People with an opinion on how Tyler should plan for legalized alcohol sales can voice them Tuesday to the city’s Planning and Zoning Commission.
Officials want to make sure city ordinances are updated so that if voters approve legalized alcohol sales, the new retail activities are a good fit for Tyler.
Voters head to the polls Tuesday, the same day as the public hearing, to decide whether alcohol can be sold legally within the city limits of Tyler and Smith County Justice Precinct 2, which includes southwest Tyler, Flint and Bullard.
If the measure passes, the council is expected to sign off on the ordinance Nov. 13, prior to canvassing the votes, officials said.
And if it doesn’t, no action is planned, Ms. Guthrie said.
“We are not going to have an ordinance on the books that doesn’t apply to anything,” she said.
State laws address most issues pertaining to alcohol sales, but communities have some regulatory authority on topics such as signage, open containers and distance from places such as schools, churches and hospitals, officials said.
The “Buy Local First” committee first brought up the subject of legalized sales in April and subsequently gained enough local support to call for a vote.
When it was evident the issue would be decided at the polls, city officials adopted a proactive rather than reactive approach.
The current proposal prohibits the sale of beer in residential areas, City Planner Heather Nick said earlier.
Drive-through sales outlets must be enclosed on at least two sides, and can be located only in areas designated for manufacturing, as allowed by a special use permit, records show.
The ordinance relates to pre-packaged items sold directly to the public and does not affect restaurants and existing uses, records show.
The committee was still making changes to the draft last week and more changes would be on the horizon after Tuesday’s hearing, officials said.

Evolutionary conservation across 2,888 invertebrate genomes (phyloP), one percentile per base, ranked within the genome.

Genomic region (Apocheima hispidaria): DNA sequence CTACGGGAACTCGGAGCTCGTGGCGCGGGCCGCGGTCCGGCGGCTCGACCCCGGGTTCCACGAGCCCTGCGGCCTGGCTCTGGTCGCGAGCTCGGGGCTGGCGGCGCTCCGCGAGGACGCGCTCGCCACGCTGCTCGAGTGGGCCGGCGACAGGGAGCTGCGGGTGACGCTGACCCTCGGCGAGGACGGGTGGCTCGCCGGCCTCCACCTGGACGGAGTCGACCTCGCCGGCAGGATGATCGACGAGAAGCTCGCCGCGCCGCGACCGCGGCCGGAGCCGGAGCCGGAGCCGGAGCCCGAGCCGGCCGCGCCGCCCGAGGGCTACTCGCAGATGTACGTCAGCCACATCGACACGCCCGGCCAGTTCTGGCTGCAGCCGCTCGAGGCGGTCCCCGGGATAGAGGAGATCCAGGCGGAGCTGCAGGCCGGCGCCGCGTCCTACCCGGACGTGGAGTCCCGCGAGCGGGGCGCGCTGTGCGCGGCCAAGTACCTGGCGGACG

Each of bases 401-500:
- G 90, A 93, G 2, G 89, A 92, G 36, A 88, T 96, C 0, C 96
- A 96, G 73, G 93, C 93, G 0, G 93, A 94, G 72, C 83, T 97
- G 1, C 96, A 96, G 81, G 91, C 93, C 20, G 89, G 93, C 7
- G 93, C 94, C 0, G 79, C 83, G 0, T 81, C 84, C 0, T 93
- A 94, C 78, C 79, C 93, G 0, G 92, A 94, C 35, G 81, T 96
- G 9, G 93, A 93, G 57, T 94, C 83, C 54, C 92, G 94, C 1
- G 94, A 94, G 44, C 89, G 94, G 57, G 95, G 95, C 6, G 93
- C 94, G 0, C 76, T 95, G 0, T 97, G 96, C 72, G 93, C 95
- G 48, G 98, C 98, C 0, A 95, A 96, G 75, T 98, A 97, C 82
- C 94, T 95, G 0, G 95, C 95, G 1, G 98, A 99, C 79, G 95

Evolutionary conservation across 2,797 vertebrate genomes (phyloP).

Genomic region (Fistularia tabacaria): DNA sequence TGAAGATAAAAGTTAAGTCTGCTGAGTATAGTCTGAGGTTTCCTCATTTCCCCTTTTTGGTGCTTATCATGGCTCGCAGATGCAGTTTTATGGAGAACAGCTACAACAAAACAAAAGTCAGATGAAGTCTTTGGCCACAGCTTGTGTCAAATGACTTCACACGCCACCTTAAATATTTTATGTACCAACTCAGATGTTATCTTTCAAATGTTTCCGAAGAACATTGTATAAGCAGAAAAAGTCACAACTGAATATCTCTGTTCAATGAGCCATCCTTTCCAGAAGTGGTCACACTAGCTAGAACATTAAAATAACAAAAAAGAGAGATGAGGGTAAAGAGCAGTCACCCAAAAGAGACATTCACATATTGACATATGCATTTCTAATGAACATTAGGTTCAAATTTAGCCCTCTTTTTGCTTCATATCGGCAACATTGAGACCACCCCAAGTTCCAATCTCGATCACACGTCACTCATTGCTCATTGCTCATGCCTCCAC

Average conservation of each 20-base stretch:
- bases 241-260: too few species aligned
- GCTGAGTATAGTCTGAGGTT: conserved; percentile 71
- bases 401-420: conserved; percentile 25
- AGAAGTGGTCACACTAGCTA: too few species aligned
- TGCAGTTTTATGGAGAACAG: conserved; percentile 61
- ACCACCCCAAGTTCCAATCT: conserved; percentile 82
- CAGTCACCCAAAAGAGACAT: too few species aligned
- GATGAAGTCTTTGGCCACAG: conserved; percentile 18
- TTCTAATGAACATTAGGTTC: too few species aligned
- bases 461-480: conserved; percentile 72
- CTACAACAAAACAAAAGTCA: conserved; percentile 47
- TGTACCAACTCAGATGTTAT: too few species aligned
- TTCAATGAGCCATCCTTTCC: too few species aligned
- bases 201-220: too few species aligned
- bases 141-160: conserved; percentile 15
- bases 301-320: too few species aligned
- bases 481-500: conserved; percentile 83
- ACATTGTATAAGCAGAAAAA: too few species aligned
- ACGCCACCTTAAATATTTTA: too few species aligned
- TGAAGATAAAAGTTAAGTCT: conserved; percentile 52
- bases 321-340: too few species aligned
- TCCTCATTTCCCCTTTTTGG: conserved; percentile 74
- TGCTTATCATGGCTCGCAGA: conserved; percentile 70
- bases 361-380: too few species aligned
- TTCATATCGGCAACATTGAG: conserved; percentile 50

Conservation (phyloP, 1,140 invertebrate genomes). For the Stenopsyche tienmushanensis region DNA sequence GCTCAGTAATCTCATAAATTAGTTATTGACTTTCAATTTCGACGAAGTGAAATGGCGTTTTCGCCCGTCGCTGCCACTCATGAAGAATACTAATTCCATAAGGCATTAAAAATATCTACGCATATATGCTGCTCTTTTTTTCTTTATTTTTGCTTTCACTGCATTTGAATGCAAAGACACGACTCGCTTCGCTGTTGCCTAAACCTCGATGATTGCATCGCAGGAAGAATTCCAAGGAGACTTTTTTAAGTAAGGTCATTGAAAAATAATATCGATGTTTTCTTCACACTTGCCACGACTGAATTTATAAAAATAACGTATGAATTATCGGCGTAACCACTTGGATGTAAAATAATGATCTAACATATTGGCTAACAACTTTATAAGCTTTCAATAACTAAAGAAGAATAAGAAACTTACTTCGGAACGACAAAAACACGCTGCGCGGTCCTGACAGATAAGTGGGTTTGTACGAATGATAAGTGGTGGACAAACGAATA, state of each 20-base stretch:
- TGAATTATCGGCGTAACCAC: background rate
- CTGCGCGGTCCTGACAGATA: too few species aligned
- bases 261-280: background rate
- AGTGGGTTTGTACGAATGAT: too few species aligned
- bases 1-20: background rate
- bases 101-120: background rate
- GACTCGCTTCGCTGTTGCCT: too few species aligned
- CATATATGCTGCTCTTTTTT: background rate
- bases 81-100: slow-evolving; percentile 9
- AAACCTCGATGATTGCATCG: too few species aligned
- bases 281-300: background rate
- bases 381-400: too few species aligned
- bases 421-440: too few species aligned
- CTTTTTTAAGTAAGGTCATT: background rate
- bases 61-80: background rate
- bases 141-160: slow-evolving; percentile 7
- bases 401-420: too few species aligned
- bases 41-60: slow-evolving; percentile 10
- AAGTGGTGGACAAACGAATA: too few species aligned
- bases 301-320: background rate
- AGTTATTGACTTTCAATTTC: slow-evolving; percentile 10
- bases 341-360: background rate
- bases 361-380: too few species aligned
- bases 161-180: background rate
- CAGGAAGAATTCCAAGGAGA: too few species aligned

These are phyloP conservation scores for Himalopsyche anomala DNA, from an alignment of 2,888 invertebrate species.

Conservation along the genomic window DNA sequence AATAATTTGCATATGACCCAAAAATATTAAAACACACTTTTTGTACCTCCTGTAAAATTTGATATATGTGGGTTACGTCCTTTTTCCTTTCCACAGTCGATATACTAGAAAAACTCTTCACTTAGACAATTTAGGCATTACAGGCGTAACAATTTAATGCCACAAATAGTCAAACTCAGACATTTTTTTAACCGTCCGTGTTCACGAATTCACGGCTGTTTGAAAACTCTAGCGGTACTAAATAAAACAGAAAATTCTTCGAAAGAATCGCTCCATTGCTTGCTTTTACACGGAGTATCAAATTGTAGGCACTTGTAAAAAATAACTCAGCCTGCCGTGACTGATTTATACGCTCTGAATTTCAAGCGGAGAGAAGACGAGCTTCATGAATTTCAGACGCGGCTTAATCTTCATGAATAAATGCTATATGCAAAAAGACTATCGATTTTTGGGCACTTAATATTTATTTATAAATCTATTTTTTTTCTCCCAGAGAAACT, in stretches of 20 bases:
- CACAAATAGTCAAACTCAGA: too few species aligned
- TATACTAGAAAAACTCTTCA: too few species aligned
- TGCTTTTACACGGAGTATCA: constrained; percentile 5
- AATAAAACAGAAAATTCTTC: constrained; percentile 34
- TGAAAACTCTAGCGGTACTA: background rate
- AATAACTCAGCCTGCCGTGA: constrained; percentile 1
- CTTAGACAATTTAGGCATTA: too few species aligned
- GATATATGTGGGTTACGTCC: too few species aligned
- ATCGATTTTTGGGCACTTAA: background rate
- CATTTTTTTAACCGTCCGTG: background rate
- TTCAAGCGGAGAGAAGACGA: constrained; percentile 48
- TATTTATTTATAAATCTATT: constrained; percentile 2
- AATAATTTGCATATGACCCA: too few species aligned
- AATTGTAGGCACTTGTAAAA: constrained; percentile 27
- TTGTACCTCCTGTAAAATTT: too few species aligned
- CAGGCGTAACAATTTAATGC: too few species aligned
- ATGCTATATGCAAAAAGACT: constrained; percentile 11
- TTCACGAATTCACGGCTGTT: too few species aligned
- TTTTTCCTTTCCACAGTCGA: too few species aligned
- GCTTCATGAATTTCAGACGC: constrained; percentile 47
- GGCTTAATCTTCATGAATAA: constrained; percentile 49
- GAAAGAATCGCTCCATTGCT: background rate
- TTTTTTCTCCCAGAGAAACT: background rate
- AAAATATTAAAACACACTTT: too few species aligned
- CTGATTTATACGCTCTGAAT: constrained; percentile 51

“Our hands are bound on what we’re allowed to do by state law,” Ms. Guthrie said.
A draft of the proposed changes can be viewed at www.cityoftyler.org, ahead of the meeting.
“We want to be proactive in reviewing and getting ordinances prepared in the event the election does pass,” Mayor Barbara Bass said. “We will continue to look at that the city council needs to do to make sure the beauty of Tyler is maintained.”
The mayor said Tyler touts itself as a city filled with natural beauty and it’s important that it stay that way.
“It’s important for our quality of life and it’s what makes Tyler special,” Mayor Bass said. “How anybody votes is their decision.”
The second option permits the legal sale of mixed beverages in restaurants by food and beverage certificate holders only. This version was overwhelmingly approved by Tyler voters in 2008, but the current effort would expand sales to areas annexed after 2008 and in Justice Precinct 2.
Officials said they expect a strong turn-out for the public hearing.
“We talk a lot about getting people to join boards and commissions,” Ms. Guthrie said. “This (process) is the democratic process at its best.”